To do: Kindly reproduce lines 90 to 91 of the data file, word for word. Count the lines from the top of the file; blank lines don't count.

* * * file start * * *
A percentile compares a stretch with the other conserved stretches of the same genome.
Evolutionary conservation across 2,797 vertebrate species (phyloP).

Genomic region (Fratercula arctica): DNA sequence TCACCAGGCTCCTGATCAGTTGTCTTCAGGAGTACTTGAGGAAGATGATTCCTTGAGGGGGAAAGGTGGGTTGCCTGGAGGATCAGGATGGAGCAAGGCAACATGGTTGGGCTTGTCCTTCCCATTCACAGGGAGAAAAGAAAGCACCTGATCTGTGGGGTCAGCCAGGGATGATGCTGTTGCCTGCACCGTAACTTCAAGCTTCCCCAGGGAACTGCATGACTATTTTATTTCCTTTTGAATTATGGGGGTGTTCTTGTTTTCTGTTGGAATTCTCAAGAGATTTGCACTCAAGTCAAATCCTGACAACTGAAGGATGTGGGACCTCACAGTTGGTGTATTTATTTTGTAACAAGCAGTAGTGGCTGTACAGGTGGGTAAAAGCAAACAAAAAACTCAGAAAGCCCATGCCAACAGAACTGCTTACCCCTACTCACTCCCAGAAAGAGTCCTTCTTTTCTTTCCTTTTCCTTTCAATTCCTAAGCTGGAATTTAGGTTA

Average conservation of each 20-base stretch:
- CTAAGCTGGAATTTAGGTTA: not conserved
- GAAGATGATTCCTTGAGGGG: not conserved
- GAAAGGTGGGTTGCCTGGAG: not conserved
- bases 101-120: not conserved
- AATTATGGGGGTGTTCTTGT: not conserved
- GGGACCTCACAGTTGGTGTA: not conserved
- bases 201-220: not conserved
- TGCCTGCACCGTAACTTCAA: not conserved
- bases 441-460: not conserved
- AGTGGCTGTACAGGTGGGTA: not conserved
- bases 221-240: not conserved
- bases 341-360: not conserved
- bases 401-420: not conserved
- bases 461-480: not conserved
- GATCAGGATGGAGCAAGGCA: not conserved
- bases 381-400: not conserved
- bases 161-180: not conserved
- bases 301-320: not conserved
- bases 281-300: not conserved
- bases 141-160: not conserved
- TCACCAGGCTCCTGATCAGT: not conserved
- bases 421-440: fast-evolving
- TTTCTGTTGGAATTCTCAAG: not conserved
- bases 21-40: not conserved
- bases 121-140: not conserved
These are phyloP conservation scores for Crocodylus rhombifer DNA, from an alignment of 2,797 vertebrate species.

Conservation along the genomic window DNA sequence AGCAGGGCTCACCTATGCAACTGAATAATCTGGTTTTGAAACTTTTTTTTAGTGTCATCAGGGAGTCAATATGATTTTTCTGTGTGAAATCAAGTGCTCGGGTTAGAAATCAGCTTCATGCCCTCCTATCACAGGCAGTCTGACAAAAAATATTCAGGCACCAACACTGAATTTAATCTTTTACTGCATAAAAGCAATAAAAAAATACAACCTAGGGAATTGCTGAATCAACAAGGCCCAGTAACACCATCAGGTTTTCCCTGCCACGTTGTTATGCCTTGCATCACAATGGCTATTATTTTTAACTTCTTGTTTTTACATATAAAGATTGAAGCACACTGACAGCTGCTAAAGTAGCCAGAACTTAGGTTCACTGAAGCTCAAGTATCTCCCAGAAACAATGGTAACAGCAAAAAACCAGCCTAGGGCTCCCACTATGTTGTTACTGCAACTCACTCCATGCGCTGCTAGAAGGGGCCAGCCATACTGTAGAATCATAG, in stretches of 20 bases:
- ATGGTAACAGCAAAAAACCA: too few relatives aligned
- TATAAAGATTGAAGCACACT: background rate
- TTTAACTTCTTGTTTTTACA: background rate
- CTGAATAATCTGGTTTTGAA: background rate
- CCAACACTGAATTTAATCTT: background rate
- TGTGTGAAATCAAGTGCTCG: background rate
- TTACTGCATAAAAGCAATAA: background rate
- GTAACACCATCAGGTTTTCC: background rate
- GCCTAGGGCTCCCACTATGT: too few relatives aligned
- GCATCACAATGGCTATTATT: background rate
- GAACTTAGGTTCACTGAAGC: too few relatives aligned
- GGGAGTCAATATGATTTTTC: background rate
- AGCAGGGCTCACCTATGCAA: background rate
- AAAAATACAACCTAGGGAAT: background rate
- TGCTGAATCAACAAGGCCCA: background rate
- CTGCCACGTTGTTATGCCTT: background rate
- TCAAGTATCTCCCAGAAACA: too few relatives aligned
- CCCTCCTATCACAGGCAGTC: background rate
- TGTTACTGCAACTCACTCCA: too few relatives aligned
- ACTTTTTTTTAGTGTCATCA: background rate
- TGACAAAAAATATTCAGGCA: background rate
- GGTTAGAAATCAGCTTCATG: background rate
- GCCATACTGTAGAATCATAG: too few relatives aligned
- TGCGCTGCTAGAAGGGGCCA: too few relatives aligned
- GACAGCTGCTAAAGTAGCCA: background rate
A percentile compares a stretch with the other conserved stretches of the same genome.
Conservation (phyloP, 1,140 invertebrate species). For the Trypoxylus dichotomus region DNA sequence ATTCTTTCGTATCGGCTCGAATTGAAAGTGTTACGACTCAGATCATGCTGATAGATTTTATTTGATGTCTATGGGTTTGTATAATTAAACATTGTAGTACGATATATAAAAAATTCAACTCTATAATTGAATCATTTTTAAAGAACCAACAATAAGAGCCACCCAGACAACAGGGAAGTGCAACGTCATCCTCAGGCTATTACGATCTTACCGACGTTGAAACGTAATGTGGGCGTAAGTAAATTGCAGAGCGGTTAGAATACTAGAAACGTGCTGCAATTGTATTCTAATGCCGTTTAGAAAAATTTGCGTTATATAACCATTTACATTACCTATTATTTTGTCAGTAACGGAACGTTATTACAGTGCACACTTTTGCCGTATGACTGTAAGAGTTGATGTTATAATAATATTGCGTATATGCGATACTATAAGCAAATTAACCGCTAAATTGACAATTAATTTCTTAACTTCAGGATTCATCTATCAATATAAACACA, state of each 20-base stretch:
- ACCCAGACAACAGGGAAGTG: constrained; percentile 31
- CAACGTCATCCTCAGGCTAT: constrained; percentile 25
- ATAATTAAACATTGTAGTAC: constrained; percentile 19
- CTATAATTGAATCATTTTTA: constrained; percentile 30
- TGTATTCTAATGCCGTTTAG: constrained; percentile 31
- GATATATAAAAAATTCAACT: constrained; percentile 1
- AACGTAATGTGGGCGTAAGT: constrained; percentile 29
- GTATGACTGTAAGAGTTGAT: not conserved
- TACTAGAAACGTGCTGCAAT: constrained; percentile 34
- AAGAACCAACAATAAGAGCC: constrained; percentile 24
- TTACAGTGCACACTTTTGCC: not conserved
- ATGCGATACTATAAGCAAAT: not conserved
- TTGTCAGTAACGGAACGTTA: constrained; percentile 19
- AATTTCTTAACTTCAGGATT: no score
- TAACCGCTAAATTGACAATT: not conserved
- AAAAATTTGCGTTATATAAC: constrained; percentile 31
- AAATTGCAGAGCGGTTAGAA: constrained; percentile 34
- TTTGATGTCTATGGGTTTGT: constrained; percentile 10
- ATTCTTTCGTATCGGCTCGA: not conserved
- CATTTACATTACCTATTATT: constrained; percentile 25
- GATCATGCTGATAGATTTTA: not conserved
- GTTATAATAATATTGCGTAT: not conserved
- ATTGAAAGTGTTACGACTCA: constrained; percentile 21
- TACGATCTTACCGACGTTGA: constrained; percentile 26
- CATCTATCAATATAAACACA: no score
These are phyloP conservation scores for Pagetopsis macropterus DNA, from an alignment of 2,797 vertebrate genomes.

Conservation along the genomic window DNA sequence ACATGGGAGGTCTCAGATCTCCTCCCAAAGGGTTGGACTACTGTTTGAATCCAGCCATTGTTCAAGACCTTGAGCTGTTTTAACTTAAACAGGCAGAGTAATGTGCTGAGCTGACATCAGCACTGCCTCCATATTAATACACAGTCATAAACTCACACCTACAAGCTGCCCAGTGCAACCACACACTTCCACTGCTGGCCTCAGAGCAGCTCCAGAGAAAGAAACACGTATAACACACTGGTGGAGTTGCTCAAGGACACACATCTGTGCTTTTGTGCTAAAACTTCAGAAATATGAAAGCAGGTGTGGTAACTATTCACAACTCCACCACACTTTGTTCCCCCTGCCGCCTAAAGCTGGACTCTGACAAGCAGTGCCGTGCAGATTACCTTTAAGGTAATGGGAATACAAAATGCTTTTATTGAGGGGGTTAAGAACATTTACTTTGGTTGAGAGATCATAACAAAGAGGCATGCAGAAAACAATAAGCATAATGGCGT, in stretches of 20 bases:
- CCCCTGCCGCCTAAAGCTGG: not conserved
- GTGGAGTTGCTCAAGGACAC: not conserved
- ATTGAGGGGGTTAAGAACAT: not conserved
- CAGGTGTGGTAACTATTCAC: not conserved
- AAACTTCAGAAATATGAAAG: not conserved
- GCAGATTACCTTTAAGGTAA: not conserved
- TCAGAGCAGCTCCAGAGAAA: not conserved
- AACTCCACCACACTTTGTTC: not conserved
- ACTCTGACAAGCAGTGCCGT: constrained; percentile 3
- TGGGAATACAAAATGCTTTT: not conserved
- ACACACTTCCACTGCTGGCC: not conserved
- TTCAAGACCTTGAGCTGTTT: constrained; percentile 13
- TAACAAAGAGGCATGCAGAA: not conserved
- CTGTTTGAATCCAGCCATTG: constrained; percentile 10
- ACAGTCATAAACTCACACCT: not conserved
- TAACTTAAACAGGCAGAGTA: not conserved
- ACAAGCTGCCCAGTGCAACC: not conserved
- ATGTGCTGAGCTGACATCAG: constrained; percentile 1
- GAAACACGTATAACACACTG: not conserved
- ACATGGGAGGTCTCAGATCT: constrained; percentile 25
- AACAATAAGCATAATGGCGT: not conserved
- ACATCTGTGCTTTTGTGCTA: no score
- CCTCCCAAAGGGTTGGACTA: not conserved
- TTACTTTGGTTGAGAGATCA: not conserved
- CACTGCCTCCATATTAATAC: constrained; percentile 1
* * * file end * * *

- AAACTTCAGAAATATGAAAG: not conserved
- GCAGATTACCTTTAAGGTAA: not conserved